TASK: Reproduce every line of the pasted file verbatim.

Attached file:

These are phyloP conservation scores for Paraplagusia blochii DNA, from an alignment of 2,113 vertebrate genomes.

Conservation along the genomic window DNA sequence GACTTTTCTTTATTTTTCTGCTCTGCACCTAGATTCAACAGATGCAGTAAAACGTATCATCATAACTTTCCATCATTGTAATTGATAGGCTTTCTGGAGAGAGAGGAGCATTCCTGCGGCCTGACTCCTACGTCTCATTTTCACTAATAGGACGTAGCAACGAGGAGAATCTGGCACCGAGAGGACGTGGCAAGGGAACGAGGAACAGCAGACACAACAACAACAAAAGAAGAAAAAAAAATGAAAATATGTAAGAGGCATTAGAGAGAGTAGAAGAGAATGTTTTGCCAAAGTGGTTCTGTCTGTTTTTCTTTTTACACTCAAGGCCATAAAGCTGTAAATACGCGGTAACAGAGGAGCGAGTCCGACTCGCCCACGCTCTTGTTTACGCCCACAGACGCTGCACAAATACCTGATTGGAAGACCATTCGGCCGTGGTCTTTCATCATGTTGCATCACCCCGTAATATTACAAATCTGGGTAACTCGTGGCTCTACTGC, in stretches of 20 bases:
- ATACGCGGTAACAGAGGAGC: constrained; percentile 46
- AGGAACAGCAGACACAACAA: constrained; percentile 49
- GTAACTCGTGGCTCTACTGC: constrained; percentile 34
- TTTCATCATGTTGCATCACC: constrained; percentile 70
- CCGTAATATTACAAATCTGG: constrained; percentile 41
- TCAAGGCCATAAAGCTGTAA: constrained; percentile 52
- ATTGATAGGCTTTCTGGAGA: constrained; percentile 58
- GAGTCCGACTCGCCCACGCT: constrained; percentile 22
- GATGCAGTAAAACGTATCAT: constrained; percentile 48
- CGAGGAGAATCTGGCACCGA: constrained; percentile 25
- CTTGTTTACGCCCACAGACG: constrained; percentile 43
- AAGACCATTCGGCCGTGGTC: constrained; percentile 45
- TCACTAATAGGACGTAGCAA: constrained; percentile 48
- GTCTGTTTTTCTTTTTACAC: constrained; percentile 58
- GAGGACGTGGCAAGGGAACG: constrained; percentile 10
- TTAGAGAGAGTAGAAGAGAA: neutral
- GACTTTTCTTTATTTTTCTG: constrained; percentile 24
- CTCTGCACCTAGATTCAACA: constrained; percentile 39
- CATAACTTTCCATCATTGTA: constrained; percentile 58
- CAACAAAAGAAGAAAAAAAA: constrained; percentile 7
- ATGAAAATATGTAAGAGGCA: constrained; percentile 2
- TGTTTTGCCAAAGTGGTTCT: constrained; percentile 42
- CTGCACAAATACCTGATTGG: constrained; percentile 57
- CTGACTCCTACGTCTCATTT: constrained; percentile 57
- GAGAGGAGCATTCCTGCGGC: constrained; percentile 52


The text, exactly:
These are phyloP conservation scores for Paraplagusia blochii DNA, from an alignment of 2,113 vertebrate genomes.

Conservation along the genomic window DNA sequence GACTTTTCTTTATTTTTCTGCTCTGCACCTAGATTCAACAGATGCAGTAAAACGTATCATCATAACTTTCCATCATTGTAATTGATAGGCTTTCTGGAGAGAGAGGAGCATTCCTGCGGCCTGACTCCTACGTCTCATTTTCACTAATAGGACGTAGCAACGAGGAGAATCTGGCACCGAGAGGACGTGGCAAGGGAACGAGGAACAGCAGACACAACAACAACAAAAGAAGAAAAAAAAATGAAAATATGTAAGAGGCATTAGAGAGAGTAGAAGAGAATGTTTTGCCAAAGTGGTTCTGTCTGTTTTTCTTTTTACACTCAAGGCCATAAAGCTGTAAATACGCGGTAACAGAGGAGCGAGTCCGACTCGCCCACGCTCTTGTTTACGCCCACAGACGCTGCACAAATACCTGATTGGAAGACCATTCGGCCGTGGTCTTTCATCATGTTGCATCACCCCGTAATATTACAAATCTGGGTAACTCGTGGCTCTACTGC, in stretches of 20 bases:
- ATACGCGGTAACAGAGGAGC: constrained; percentile 46
- AGGAACAGCAGACACAACAA: constrained; percentile 49
- GTAACTCGTGGCTCTACTGC: constrained; percentile 34
- TTTCATCATGTTGCATCACC: constrained; percentile 70
- CCGTAATATTACAAATCTGG: constrained; percentile 41
- TCAAGGCCATAAAGCTGTAA: constrained; percentile 52
- ATTGATAGGCTTTCTGGAGA: constrained; percentile 58
- GAGTCCGACTCGCCCACGCT: constrained; percentile 22
- GATGCAGTAAAACGTATCAT: constrained; percentile 48
- CGAGGAGAATCTGGCACCGA: constrained; percentile 25
- CTTGTTTACGCCCACAGACG: constrained; percentile 43
- AAGACCATTCGGCCGTGGTC: constrained; percentile 45
- TCACTAATAGGACGTAGCAA: constrained; percentile 48
- GTCTGTTTTTCTTTTTACAC: constrained; percentile 58
- GAGGACGTGGCAAGGGAACG: constrained; percentile 10
- TTAGAGAGAGTAGAAGAGAA: neutral
- GACTTTTCTTTATTTTTCTG: constrained; percentile 24
- CTCTGCACCTAGATTCAACA: constrained; percentile 39
- CATAACTTTCCATCATTGTA: constrained; percentile 58
- CAACAAAAGAAGAAAAAAAA: constrained; percentile 7
- ATGAAAATATGTAAGAGGCA: constrained; percentile 2
- TGTTTTGCCAAAGTGGTTCT: constrained; percentile 42
- CTGCACAAATACCTGATTGG: constrained; percentile 57
- CTGACTCCTACGTCTCATTT: constrained; percentile 57
- GAGAGGAGCATTCCTGCGGC: constrained; percentile 52